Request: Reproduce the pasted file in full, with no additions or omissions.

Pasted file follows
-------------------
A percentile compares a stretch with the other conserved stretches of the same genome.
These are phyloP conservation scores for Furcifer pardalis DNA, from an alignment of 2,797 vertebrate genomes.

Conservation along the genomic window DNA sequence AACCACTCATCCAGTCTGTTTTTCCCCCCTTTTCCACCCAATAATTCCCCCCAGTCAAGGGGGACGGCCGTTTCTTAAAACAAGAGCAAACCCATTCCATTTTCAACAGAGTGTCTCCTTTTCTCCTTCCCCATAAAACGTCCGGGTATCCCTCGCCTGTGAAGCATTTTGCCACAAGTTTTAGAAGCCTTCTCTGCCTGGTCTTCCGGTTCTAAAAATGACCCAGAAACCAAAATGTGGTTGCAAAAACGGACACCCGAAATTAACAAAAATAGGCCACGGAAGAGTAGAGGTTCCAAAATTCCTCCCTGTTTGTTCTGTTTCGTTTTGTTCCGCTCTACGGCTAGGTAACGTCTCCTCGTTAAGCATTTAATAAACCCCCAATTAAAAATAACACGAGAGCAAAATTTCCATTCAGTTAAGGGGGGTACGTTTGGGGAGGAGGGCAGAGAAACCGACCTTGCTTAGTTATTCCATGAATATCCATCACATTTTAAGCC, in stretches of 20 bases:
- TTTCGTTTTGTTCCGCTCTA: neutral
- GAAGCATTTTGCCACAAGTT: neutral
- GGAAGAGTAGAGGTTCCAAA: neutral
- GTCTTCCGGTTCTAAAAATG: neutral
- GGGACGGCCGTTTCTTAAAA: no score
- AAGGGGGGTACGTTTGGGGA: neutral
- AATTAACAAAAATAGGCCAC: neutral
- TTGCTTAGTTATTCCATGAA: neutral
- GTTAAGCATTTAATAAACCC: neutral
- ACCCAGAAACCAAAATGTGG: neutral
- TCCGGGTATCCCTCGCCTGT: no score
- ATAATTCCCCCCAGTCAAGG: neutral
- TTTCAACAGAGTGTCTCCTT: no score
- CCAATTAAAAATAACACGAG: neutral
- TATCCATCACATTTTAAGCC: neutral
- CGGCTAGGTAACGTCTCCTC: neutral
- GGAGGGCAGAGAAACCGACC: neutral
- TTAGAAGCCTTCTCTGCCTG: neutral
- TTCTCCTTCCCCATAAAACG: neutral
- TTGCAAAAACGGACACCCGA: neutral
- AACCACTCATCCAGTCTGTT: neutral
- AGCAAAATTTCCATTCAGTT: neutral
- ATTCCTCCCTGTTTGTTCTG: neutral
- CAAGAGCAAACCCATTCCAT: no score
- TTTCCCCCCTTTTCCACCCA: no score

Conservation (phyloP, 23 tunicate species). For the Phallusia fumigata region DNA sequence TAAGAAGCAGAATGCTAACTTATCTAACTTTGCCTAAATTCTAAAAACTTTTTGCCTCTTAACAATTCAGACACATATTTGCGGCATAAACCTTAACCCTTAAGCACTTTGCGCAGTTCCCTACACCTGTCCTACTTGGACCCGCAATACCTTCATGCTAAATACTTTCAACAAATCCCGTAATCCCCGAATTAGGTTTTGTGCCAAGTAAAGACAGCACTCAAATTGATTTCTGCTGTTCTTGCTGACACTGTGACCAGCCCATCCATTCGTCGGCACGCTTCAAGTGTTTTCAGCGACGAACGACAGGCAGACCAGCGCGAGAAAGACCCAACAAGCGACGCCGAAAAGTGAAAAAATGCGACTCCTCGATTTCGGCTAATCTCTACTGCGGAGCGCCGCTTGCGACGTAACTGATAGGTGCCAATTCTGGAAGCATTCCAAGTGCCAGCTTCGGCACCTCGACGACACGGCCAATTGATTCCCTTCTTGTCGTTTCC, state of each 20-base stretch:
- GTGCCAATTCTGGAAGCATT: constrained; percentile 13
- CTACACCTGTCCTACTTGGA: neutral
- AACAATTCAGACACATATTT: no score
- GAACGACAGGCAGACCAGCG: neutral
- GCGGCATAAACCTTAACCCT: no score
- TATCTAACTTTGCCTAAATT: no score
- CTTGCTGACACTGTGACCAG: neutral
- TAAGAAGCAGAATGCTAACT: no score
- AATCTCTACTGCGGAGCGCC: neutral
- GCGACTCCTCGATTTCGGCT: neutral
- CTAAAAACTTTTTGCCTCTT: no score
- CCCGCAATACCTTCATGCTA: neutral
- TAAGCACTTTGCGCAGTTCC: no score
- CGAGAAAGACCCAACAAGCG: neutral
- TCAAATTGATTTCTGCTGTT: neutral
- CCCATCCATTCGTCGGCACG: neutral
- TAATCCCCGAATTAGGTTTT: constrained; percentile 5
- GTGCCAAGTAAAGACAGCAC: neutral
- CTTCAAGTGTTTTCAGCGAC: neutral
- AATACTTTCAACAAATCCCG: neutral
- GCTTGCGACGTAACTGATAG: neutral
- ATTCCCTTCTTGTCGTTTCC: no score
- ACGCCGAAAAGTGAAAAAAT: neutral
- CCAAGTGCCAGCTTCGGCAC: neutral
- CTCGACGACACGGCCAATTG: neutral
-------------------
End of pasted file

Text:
A percentile compares a stretch with the other conserved stretches of the same genome.
These are phyloP conservation scores for Furcifer pardalis DNA, from an alignment of 2,797 vertebrate genomes.

Conservation along the genomic window DNA sequence AACCACTCATCCAGTCTGTTTTTCCCCCCTTTTCCACCCAATAATTCCCCCCAGTCAAGGGGGACGGCCGTTTCTTAAAACAAGAGCAAACCCATTCCATTTTCAACAGAGTGTCTCCTTTTCTCCTTCCCCATAAAACGTCCGGGTATCCCTCGCCTGTGAAGCATTTTGCCACAAGTTTTAGAAGCCTTCTCTGCCTGGTCTTCCGGTTCTAAAAATGACCCAGAAACCAAAATGTGGTTGCAAAAACGGACACCCGAAATTAACAAAAATAGGCCACGGAAGAGTAGAGGTTCCAAAATTCCTCCCTGTTTGTTCTGTTTCGTTTTGTTCCGCTCTACGGCTAGGTAACGTCTCCTCGTTAAGCATTTAATAAACCCCCAATTAAAAATAACACGAGAGCAAAATTTCCATTCAGTTAAGGGGGGTACGTTTGGGGAGGAGGGCAGAGAAACCGACCTTGCTTAGTTATTCCATGAATATCCATCACATTTTAAGCC, in stretches of 20 bases:
- TTTCGTTTTGTTCCGCTCTA: neutral
- GAAGCATTTTGCCACAAGTT: neutral
- GGAAGAGTAGAGGTTCCAAA: neutral
- GTCTTCCGGTTCTAAAAATG: neutral
- GGGACGGCCGTTTCTTAAAA: no score
- AAGGGGGGTACGTTTGGGGA: neutral
- AATTAACAAAAATAGGCCAC: neutral
- TTGCTTAGTTATTCCATGAA: neutral
- GTTAAGCATTTAATAAACCC: neutral
- ACCCAGAAACCAAAATGTGG: neutral
- TCCGGGTATCCCTCGCCTGT: no score
- ATAATTCCCCCCAGTCAAGG: neutral
- TTTCAACAGAGTGTCTCCTT: no score
- CCAATTAAAAATAACACGAG: neutral
- TATCCATCACATTTTAAGCC: neutral
- CGGCTAGGTAACGTCTCCTC: neutral
- GGAGGGCAGAGAAACCGACC: neutral
- TTAGAAGCCTTCTCTGCCTG: neutral
- TTCTCCTTCCCCATAAAACG: neutral
- TTGCAAAAACGGACACCCGA: neutral
- AACCACTCATCCAGTCTGTT: neutral
- AGCAAAATTTCCATTCAGTT: neutral
- ATTCCTCCCTGTTTGTTCTG: neutral
- CAAGAGCAAACCCATTCCAT: no score
- TTTCCCCCCTTTTCCACCCA: no score

Conservation (phyloP, 23 tunicate species). For the Phallusia fumigata region DNA sequence TAAGAAGCAGAATGCTAACTTATCTAACTTTGCCTAAATTCTAAAAACTTTTTGCCTCTTAACAATTCAGACACATATTTGCGGCATAAACCTTAACCCTTAAGCACTTTGCGCAGTTCCCTACACCTGTCCTACTTGGACCCGCAATACCTTCATGCTAAATACTTTCAACAAATCCCGTAATCCCCGAATTAGGTTTTGTGCCAAGTAAAGACAGCACTCAAATTGATTTCTGCTGTTCTTGCTGACACTGTGACCAGCCCATCCATTCGTCGGCACGCTTCAAGTGTTTTCAGCGACGAACGACAGGCAGACCAGCGCGAGAAAGACCCAACAAGCGACGCCGAAAAGTGAAAAAATGCGACTCCTCGATTTCGGCTAATCTCTACTGCGGAGCGCCGCTTGCGACGTAACTGATAGGTGCCAATTCTGGAAGCATTCCAAGTGCCAGCTTCGGCACCTCGACGACACGGCCAATTGATTCCCTTCTTGTCGTTTCC, state of each 20-base stretch:
- GTGCCAATTCTGGAAGCATT: constrained; percentile 13
- CTACACCTGTCCTACTTGGA: neutral
- AACAATTCAGACACATATTT: no score
- GAACGACAGGCAGACCAGCG: neutral
- GCGGCATAAACCTTAACCCT: no score
- TATCTAACTTTGCCTAAATT: no score
- CTTGCTGACACTGTGACCAG: neutral
- TAAGAAGCAGAATGCTAACT: no score
- AATCTCTACTGCGGAGCGCC: neutral
- GCGACTCCTCGATTTCGGCT: neutral
- CTAAAAACTTTTTGCCTCTT: no score
- CCCGCAATACCTTCATGCTA: neutral
- TAAGCACTTTGCGCAGTTCC: no score
- CGAGAAAGACCCAACAAGCG: neutral
- TCAAATTGATTTCTGCTGTT: neutral
- CCCATCCATTCGTCGGCACG: neutral
- TAATCCCCGAATTAGGTTTT: constrained; percentile 5
- GTGCCAAGTAAAGACAGCAC: neutral
- CTTCAAGTGTTTTCAGCGAC: neutral
- AATACTTTCAACAAATCCCG: neutral
- GCTTGCGACGTAACTGATAG: neutral
- ATTCCCTTCTTGTCGTTTCC: no score
- ACGCCGAAAAGTGAAAAAAT: neutral
- CCAAGTGCCAGCTTCGGCAC: neutral
- CTCGACGACACGGCCAATTG: neutral